4. Oh, and by 'armies' I mean those like ours, tied to a nation - not some ragbag of fanatics.

  5. Anonymous2:22 am

    "Internal matters"? Muslim militias - funded, organized and armed by the government of Sudan - engage in the genocidal mass murder of Christians and animists, and all you can say is, "it's a internal matter"? So long as no Western "imperial" power is involved you're perfectly willing to slough-off mass murder as a mere "internal matter"? Wow, how disgraceful. I shudder to think how you would have responsed to Hitler had you been around then: "Genocide? Who cares? It's just an internal German matter. Better not let those horrid US or British imperialists get involved. After all, we know those imperialist Brits and Yanks are the root of all worldy evil! Make Hitler chairman of the League of Nations Human Rights Commission!"

    We're clearly dealing with a form of mental madness here, one so deranged by hatred of one's own cultural heritage, that you're willing to excuse any attrocity so long as it's committed by some a Third World, non-Western culture. To paraphrase what Christopher Hitchens said regarding his former colleagues at The Nations: You hate the US and Britain more than you hate Islamo-Fascist terrorists who wouldn't hesitate to murder you and everyone else in the West if they ever get their hands on a nuclear bomb, and whose goals are completely antithetical to every fundamental civil and political right that Westerners of all political persuations hold dear.

    Just goes to show you that reading a lot of books and holding oneself out as a keen literary critic and generally cultured person doesn't necessarily have any bearing on one's ability to reason clearly or make sound moral/ethical judgements.

  6. The problems with your statements are numerous, satirev. Steve has offered some correctives. Admittedly, my earlier comment was not exactly helpful in that regard. Let me try now.

    There is "Islamist terrorism". No one who isn't a 9/11 conspiracy theorist pretends there isn't. The question is, what are its actual goals, and what are its likely achievements? As Steve says, there are no "Islamist" armies that remotely resemble the US Army. They may "dream" of a worldwide caliphate, but they have nothing like the resources necessary to achieve this sort of aim. And it's not a real, political aim. Their aim tends to be much more local. Their focus finds us because we are where we do not belong. Israel is a major factor in the recruitment of terrorists. If Israel disappeared tomorrow, would "Islamist" terrorism change? Of course it would. Don't be stupid. Would it disappear altogether? Of course not. No one says it would. One key reason for that is that we'd still be there, in the Middle East, mucking shit up.

    Which brings me to the question of "internal affairs", which I think is misleading and has gotten us sidetracked. The truth is, the problems in the countries you name are not merely internal matters, and they have everything to do with Western imperialism. What do you think happens to places that have been colonized, plundered, under-developed, subjected to he harshest of repression by client tyrants, converted to labor and resources for the imperial center? For this is indeed the history of Western Imperialism, what the West has done to the rest of the world. Do you think the result would magically be sweetness and light? Do you imagine that a modern liberal democracy would somehow sprout up of its own accord? No. What happens again and again is reaction, often extreme, often horrid reaction.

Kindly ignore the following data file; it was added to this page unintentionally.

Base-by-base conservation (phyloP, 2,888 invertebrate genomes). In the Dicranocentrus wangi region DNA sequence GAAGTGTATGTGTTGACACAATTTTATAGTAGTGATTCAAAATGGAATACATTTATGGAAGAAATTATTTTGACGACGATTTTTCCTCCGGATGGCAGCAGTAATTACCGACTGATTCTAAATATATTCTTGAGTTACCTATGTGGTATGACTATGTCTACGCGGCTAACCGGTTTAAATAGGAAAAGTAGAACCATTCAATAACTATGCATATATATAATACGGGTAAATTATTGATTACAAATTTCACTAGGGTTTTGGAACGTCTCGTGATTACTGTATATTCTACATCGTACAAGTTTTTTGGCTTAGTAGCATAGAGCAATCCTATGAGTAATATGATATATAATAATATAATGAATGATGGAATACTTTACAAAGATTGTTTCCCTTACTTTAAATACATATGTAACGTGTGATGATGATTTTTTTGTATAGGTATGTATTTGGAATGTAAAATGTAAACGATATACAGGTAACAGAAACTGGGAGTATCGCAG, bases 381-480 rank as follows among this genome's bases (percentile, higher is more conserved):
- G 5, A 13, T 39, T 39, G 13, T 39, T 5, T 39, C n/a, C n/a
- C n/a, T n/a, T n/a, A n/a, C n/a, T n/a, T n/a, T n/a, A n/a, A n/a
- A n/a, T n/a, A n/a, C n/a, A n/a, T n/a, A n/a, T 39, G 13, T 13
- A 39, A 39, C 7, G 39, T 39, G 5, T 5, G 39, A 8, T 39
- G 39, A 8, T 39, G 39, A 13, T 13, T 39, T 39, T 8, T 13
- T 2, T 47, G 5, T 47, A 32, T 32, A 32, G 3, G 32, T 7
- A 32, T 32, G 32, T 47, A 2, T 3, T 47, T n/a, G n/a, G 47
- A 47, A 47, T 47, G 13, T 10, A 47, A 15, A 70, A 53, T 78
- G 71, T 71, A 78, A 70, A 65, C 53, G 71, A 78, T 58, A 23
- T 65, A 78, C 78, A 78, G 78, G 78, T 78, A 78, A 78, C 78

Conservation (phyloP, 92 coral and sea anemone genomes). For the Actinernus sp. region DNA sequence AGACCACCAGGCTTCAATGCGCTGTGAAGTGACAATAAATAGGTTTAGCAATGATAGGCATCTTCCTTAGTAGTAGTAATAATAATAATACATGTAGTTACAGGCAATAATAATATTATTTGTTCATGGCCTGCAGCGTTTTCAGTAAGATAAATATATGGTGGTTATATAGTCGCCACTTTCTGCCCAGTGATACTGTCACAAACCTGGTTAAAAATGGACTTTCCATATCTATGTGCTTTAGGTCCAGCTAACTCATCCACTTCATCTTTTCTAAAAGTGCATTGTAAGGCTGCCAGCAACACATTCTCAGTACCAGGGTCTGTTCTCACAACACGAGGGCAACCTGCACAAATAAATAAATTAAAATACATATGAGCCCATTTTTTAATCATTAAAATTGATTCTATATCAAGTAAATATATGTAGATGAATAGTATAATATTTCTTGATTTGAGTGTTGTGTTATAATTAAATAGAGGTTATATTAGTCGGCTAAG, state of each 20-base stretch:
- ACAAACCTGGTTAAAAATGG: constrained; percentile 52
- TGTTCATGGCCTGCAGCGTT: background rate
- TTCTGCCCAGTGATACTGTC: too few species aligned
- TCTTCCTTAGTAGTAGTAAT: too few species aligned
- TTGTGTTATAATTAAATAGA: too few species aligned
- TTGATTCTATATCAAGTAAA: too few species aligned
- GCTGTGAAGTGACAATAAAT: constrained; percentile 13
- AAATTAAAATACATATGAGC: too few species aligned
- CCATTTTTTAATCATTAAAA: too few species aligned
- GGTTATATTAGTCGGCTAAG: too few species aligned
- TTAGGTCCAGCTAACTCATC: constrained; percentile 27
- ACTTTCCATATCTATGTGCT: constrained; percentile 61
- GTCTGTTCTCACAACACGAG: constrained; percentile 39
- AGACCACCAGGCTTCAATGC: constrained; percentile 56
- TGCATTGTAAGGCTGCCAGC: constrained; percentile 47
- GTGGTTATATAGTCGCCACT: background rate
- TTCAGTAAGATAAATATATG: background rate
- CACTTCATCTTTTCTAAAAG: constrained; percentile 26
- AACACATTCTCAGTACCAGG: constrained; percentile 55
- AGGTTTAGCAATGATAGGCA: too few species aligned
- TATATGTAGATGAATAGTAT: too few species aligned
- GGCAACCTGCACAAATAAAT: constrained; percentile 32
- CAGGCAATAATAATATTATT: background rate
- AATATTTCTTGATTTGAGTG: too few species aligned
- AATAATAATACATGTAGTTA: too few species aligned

The West is not responsible for all the world's ills; the West is not pure evil. Islamist terrorism does exist. To think that we (or "leftists") think otherwise on these points is to seriously be unable to read. However, the West has been the dominant power center for centuries. The US, as the main boss currently, has military bases in every corner of the world. The US (like the European powers before it, especially the British of course) has meddled into the affairs of so many countries around the world, routinely destroying indigenous popular movements that don't conform to US designs, that to speak now of most of these countries even having anything like their own internal affairs is not possible.

    As it happens, yes, in fact, I have heard of Sudan and Darfur, Somalia, Indonesia, the Philipines. The question is, have you? Do you have no knowledge of Western activity in those places, going back many decades? Have you heard of the Cold War? How do you think American "anti-communism" played out in those countries? What might have been the result? Has it ever occurred to you that when all the leftists, or even liberals, or nationalists not interested in playing the US game, have been killed, what you end up with is right wing religious nutters? Are you seriously bringing up the Philipines and Indonesia to support your "case"? Do you know anything about the history of American clients Suharto and Marcos? Do you know anything about their treatment of the populations of their respective countries, with the full endorsement (and involvement) of their American backers? Again, what do you suppose might be the result of such repression? Maybe, instead, you're not interested in "history" (too dusty, not what's happening now) (unless of course you want to obsess about the Crusades). OK. Ask yourself what are current American interests in Sudan. Which side are the Americans supporting?